This story actually turns out to be far more interesting and enjoyable than
one could guess from watching the cookie-cutter formula advertising spots
that were churned out for it.
It's pretty much the "B" and "C" stories on the Enterprise involving the
rest of the crew that steal the show, with Worf's story kicking off
right from the beginning, mirroring some archetypal human frustrations,
and providing an unending series of fun character moments. It's amazing
how much excellent material we have here, and how inexpensive to shoot,
simply because the characters are so well defined and the writers use
a bit of imagination. Great stuff.
Counsellor Troi also gets an interesting subplot of her own, which
both complements and counterpoints Worf's. Riker is used well in this
episode as he supports both of his shipmates with their assignments
and emphasizes the team effort.
But it's Picard who has the main "A" plot today, chiefly in a location
far removed from the rest of the show. There's quite a bit of rather bland
set-up to get through before this plot reveals its uniqueness, yet it does
eventually move through a large number of interesting twists and turns in
a satisfyingly organic fashion. I think perhaps the original advertising
spoiled the episode in giving away one of the later turns, which kind of
puts the audience in a waiting pattern until it shows up. Perhaps the
episode works better when one has either no idea of where it might go,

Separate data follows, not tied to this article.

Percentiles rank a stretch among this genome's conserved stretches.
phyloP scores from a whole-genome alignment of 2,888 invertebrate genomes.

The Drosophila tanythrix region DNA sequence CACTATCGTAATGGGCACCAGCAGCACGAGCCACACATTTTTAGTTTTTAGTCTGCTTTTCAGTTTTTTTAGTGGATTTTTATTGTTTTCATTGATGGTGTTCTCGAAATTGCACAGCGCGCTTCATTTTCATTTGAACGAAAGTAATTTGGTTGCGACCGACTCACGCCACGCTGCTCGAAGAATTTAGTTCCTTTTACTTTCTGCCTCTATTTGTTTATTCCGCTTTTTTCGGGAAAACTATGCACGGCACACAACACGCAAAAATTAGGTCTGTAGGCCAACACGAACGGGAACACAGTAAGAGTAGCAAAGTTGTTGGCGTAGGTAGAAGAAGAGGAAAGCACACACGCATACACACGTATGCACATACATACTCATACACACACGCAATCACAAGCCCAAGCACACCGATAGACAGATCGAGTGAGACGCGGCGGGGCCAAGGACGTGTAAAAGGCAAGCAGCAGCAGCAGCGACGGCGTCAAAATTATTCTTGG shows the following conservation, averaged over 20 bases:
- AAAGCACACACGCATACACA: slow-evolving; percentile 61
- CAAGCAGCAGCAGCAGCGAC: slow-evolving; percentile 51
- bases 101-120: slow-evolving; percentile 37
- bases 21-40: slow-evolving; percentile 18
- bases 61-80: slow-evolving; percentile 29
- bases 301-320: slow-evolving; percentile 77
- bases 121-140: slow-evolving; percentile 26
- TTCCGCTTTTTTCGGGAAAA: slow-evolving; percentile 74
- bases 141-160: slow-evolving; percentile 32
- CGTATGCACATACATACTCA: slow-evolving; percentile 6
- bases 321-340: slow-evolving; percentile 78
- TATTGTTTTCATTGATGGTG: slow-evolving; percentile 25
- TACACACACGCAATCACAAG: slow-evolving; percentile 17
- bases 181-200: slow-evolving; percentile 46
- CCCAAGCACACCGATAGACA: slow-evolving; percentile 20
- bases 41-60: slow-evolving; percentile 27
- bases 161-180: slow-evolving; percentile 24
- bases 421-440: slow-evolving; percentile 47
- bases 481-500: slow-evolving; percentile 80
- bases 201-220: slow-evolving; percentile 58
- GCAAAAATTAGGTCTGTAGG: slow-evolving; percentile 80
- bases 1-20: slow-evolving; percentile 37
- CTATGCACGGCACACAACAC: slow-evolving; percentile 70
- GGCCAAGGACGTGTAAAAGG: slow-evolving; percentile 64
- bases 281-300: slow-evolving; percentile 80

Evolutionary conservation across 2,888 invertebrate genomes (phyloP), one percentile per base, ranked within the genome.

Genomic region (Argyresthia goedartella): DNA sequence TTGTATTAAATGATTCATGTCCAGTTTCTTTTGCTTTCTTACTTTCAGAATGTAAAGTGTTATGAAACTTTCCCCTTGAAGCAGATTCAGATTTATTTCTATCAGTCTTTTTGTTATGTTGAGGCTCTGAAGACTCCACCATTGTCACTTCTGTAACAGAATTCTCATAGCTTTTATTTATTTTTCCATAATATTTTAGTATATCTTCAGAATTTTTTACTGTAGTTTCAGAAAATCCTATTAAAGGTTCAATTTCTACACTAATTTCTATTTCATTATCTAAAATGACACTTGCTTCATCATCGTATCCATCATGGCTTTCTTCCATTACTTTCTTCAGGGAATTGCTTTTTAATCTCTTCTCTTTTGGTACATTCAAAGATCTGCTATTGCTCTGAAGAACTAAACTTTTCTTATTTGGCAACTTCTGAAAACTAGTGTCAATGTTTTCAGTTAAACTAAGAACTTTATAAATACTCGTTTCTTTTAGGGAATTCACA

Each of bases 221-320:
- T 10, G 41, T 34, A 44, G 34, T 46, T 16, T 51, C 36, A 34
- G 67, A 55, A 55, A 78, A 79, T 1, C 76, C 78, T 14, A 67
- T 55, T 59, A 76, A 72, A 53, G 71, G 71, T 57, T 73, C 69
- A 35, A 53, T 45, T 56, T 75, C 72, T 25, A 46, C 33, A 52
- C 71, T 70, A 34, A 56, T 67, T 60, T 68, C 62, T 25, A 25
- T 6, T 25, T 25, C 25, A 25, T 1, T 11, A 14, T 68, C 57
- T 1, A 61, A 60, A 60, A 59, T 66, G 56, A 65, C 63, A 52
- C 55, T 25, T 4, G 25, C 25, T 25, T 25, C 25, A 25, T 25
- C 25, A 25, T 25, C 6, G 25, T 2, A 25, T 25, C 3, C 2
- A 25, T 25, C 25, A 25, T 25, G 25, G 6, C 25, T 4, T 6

or an understanding of the complete arc of ideas that it will tackle
in good time (as in a second viewing, or a tenth viewing).
On the negative side, which the ads make you anticipate, is the idea
that we're gonna watch one crewmember trapped off ship for an entire episode.
True, this is one of the lower budget shows of the season... at least it
looks that way in giving us a very 1960's style set for the planet's surface.
And true, we've seen Picard suffer these inconsequential one-offs in previous
post-season-cliffhanger-resolution first episodes, with "Darmok" easily coming
to mind for comparison.
I think the characters are scripted and acted out with a fair grounding.
Picard is consistent with his past self in resisting Anna as firmly as he does.
This is not a man who moves into this kind of idea quickly. Anna's actions
constitute bizarre behaviour, while actress Barbara Williams puts just the
right tone on those behaviours to make you believe that she's a case of
best intentions gone slightly whacko, inspiring both the empathy and the distrust
that Picard displays.
Ultimately, the episode feels like it was two separate ideas from separate writing teams
that worked and worked until they found a way to sit together and complement each other.
The final truth of it all which they managed to come up with
fits together logically and makes sense, but in the process
I think it sabotages a bit of the archetypal power of the planet-side drama. Ambassador Voval
turns out to be one weird and slightly gross dude. How differently might this episode fair
if that character had been female? Judging from the information Troi learns from her guest,
perhaps we do need to ask if this species even has males and females.
Not a bad episode in the end, but certainly not one that improved upon the drawing power
that "Descent" had, or one that leaves you with a great warm and fuzzy feeling towards
season seven's prospects. Well, just wait for it. Season Seven's good episodes are coming